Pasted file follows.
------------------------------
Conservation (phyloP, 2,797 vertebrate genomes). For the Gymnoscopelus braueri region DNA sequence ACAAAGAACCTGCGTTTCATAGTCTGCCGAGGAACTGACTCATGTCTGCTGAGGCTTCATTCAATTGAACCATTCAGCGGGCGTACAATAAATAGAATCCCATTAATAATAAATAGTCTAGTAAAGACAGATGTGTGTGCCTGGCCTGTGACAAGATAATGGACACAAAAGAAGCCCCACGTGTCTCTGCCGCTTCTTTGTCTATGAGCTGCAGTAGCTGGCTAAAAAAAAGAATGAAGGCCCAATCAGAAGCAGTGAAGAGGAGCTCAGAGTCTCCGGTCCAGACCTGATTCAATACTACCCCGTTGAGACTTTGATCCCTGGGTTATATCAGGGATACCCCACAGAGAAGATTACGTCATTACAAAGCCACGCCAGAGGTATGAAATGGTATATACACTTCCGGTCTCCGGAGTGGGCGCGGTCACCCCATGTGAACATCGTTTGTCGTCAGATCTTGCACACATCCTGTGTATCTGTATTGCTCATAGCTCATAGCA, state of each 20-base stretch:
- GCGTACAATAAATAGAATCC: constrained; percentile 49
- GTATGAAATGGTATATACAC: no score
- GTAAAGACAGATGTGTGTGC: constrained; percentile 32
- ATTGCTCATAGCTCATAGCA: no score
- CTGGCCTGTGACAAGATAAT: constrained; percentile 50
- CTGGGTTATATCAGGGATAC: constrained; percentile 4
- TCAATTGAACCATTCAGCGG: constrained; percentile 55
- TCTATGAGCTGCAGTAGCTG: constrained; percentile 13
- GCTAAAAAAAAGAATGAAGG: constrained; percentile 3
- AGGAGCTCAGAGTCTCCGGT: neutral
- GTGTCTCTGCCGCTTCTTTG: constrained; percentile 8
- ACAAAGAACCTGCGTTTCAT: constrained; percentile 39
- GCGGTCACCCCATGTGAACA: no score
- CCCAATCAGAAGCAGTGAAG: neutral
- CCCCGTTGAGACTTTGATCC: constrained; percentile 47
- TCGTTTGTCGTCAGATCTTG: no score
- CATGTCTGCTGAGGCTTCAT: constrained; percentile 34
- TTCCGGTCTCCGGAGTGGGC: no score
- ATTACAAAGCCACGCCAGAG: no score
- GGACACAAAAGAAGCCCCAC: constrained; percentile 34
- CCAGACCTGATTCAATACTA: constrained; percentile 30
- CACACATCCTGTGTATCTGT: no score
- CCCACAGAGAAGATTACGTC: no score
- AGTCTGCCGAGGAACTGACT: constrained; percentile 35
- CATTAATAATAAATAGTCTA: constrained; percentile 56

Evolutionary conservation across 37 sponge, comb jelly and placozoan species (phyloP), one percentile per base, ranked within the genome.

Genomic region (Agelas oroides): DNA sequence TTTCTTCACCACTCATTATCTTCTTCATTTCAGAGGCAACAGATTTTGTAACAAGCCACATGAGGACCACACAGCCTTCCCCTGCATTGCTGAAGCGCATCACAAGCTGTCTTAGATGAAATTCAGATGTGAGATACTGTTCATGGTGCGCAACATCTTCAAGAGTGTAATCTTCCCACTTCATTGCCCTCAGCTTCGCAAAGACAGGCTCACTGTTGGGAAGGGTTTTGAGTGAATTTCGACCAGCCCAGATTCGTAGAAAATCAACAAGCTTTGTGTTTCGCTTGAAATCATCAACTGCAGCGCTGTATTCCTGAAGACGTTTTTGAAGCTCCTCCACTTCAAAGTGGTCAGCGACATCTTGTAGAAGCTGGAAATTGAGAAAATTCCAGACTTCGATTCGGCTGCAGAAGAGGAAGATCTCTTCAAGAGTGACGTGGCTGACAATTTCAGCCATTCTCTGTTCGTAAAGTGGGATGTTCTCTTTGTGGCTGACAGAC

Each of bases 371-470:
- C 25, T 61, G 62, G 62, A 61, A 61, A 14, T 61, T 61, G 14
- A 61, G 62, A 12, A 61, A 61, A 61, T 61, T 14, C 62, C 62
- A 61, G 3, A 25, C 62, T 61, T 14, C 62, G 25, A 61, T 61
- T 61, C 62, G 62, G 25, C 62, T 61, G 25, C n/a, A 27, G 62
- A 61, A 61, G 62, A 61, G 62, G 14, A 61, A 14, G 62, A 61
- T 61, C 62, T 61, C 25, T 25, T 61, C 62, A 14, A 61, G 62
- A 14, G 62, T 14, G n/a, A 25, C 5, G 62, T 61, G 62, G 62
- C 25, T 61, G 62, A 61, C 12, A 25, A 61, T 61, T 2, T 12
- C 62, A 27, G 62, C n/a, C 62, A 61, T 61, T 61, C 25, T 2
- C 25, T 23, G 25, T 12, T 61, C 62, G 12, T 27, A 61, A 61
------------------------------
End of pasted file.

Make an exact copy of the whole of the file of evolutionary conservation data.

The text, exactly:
Conservation (phyloP, 2,797 vertebrate genomes). For the Gymnoscopelus braueri region DNA sequence ACAAAGAACCTGCGTTTCATAGTCTGCCGAGGAACTGACTCATGTCTGCTGAGGCTTCATTCAATTGAACCATTCAGCGGGCGTACAATAAATAGAATCCCATTAATAATAAATAGTCTAGTAAAGACAGATGTGTGTGCCTGGCCTGTGACAAGATAATGGACACAAAAGAAGCCCCACGTGTCTCTGCCGCTTCTTTGTCTATGAGCTGCAGTAGCTGGCTAAAAAAAAGAATGAAGGCCCAATCAGAAGCAGTGAAGAGGAGCTCAGAGTCTCCGGTCCAGACCTGATTCAATACTACCCCGTTGAGACTTTGATCCCTGGGTTATATCAGGGATACCCCACAGAGAAGATTACGTCATTACAAAGCCACGCCAGAGGTATGAAATGGTATATACACTTCCGGTCTCCGGAGTGGGCGCGGTCACCCCATGTGAACATCGTTTGTCGTCAGATCTTGCACACATCCTGTGTATCTGTATTGCTCATAGCTCATAGCA, state of each 20-base stretch:
- GCGTACAATAAATAGAATCC: constrained; percentile 49
- GTATGAAATGGTATATACAC: no score
- GTAAAGACAGATGTGTGTGC: constrained; percentile 32
- ATTGCTCATAGCTCATAGCA: no score
- CTGGCCTGTGACAAGATAAT: constrained; percentile 50
- CTGGGTTATATCAGGGATAC: constrained; percentile 4
- TCAATTGAACCATTCAGCGG: constrained; percentile 55
- TCTATGAGCTGCAGTAGCTG: constrained; percentile 13
- GCTAAAAAAAAGAATGAAGG: constrained; percentile 3
- AGGAGCTCAGAGTCTCCGGT: neutral
- GTGTCTCTGCCGCTTCTTTG: constrained; percentile 8
- ACAAAGAACCTGCGTTTCAT: constrained; percentile 39
- GCGGTCACCCCATGTGAACA: no score
- CCCAATCAGAAGCAGTGAAG: neutral
- CCCCGTTGAGACTTTGATCC: constrained; percentile 47
- TCGTTTGTCGTCAGATCTTG: no score
- CATGTCTGCTGAGGCTTCAT: constrained; percentile 34
- TTCCGGTCTCCGGAGTGGGC: no score
- ATTACAAAGCCACGCCAGAG: no score
- GGACACAAAAGAAGCCCCAC: constrained; percentile 34
- CCAGACCTGATTCAATACTA: constrained; percentile 30
- CACACATCCTGTGTATCTGT: no score
- CCCACAGAGAAGATTACGTC: no score
- AGTCTGCCGAGGAACTGACT: constrained; percentile 35
- CATTAATAATAAATAGTCTA: constrained; percentile 56

Evolutionary conservation across 37 sponge, comb jelly and placozoan species (phyloP), one percentile per base, ranked within the genome.

Genomic region (Agelas oroides): DNA sequence TTTCTTCACCACTCATTATCTTCTTCATTTCAGAGGCAACAGATTTTGTAACAAGCCACATGAGGACCACACAGCCTTCCCCTGCATTGCTGAAGCGCATCACAAGCTGTCTTAGATGAAATTCAGATGTGAGATACTGTTCATGGTGCGCAACATCTTCAAGAGTGTAATCTTCCCACTTCATTGCCCTCAGCTTCGCAAAGACAGGCTCACTGTTGGGAAGGGTTTTGAGTGAATTTCGACCAGCCCAGATTCGTAGAAAATCAACAAGCTTTGTGTTTCGCTTGAAATCATCAACTGCAGCGCTGTATTCCTGAAGACGTTTTTGAAGCTCCTCCACTTCAAAGTGGTCAGCGACATCTTGTAGAAGCTGGAAATTGAGAAAATTCCAGACTTCGATTCGGCTGCAGAAGAGGAAGATCTCTTCAAGAGTGACGTGGCTGACAATTTCAGCCATTCTCTGTTCGTAAAGTGGGATGTTCTCTTTGTGGCTGACAGAC

Each of bases 371-470:
- C 25, T 61, G 62, G 62, A 61, A 61, A 14, T 61, T 61, G 14
- A 61, G 62, A 12, A 61, A 61, A 61, T 61, T 14, C 62, C 62
- A 61, G 3, A 25, C 62, T 61, T 14, C 62, G 25, A 61, T 61
- T 61, C 62, G 62, G 25, C 62, T 61, G 25, C n/a, A 27, G 62
- A 61, A 61, G 62, A 61, G 62, G 14, A 61, A 14, G 62, A 61
- T 61, C 62, T 61, C 25, T 25, T 61, C 62, A 14, A 61, G 62
- A 14, G 62, T 14, G n/a, A 25, C 5, G 62, T 61, G 62, G 62
- C 25, T 61, G 62, A 61, C 12, A 25, A 61, T 61, T 2, T 12
- C 62, A 27, G 62, C n/a, C 62, A 61, T 61, T 61, C 25, T 2
- C 25, T 23, G 25, T 12, T 61, C 62, G 12, T 27, A 61, A 61